You may have heard people talking about ‘retail and ‘industry’ superannuation funds - or maybe you’re hearing these terms for the first time. Either way, there are some important differences between them and this handy guide will help you navigate the various types of superannuation funds available.
What’s out there?
There are multiple types of superannuation funds but most Australians are with a retail or industry fund.
Industry Super Funds were mainly started by trade unions and employer associations as a joint enterprise to ensure Australians had money set aside for retirement. They are profit to member organisations, which means that profits are returned to members, not shareholders. This in turn has led to higher net benefit, as illustrated in the graph below. These days, most industry super funds are open to the public although some are linked to particular industries.
AustralianSuper is an industry super fund and we’re also Australia’s largest super fund overall. We’re not linked to any specific industry, which means any Australian can invest with us, regardless of the industry they work in.
Retail Super Funds are run by financial institutions (such as banks) and wealth management companies. Technically, as they’re considered trusts, no super fund is allowed to make a profit, but many Retail Funds outsource functions, like administration and investment management, to companies that are owned by the same financial institution that owns the super fund. These administration and investment management companies are allowed to make a profit which can then be returned to parent company’s shareholders.
When a financial adviser recommends a retail fund to their client, they can receive a commission. When it comes to returns, on average over the 10 years up to 30 June 2017, Retail Funds returned around $15,000 less to their members than the average Industry SuperFund3.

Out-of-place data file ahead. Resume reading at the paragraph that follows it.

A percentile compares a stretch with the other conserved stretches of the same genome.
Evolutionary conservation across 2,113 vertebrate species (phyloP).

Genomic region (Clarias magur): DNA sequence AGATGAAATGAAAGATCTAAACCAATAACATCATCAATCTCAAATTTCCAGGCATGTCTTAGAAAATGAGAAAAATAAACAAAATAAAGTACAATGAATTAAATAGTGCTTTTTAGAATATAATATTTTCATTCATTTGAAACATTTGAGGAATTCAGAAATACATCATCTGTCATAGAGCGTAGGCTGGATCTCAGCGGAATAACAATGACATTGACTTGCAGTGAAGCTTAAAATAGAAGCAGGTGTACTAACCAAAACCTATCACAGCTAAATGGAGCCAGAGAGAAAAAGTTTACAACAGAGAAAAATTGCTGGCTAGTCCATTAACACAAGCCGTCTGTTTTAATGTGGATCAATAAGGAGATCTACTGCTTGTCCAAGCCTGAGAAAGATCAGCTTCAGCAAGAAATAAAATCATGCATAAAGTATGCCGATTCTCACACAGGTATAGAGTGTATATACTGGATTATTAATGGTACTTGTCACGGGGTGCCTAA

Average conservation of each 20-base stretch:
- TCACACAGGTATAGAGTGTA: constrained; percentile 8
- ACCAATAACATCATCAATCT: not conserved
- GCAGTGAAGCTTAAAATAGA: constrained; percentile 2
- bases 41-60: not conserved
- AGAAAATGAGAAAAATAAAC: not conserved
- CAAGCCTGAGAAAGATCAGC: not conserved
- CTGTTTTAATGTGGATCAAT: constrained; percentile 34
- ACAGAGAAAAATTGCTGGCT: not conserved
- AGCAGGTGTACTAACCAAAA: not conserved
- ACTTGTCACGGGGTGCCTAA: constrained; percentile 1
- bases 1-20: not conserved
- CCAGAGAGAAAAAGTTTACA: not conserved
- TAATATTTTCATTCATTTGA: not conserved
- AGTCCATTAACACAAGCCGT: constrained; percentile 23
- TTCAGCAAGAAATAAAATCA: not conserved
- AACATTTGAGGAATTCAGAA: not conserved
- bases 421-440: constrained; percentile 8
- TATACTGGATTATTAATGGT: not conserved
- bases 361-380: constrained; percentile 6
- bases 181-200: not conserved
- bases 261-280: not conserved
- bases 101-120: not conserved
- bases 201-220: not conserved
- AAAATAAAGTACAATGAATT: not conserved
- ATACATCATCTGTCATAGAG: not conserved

Corporate funds are created by a company to provide superannuation for their employees. Once quite common, many have now closed.
Public sector funds are created for employees of a Federal or State government. Most are only open to government employees.
Self Managed Super Funds (SMSFs) are private superannuation funds that are regulated by the Australian Tax Office and managed by individuals, called trustees, for up to four members. Anyone can run their own SMSF but they must stick to rigorous regulation like setting up an investment strategy and arranging an annual audit by an SMSF regulator. As set-up and running costs can be high, SMSFs are typically most cost-effective for individuals with large balances.
So what does this mean for my super balance?
While past performance is not a reliable indicator of future performance, or the sole factor to consider in relation to super, the net benefit graph below shows how AustralianSuper compared to the average super fund and the average retail super fund over the past 15 years. The totals show what a member would have had after 15 years, in addition to their $50,000 starting balance and employer contributions, assuming they started with a $50,000 annual salary*.
And, if the same member had been with AustralianSuper for only the previous 3 or 10 years, the net benefit would also be higher relative to averages for all super funds and retail super funds.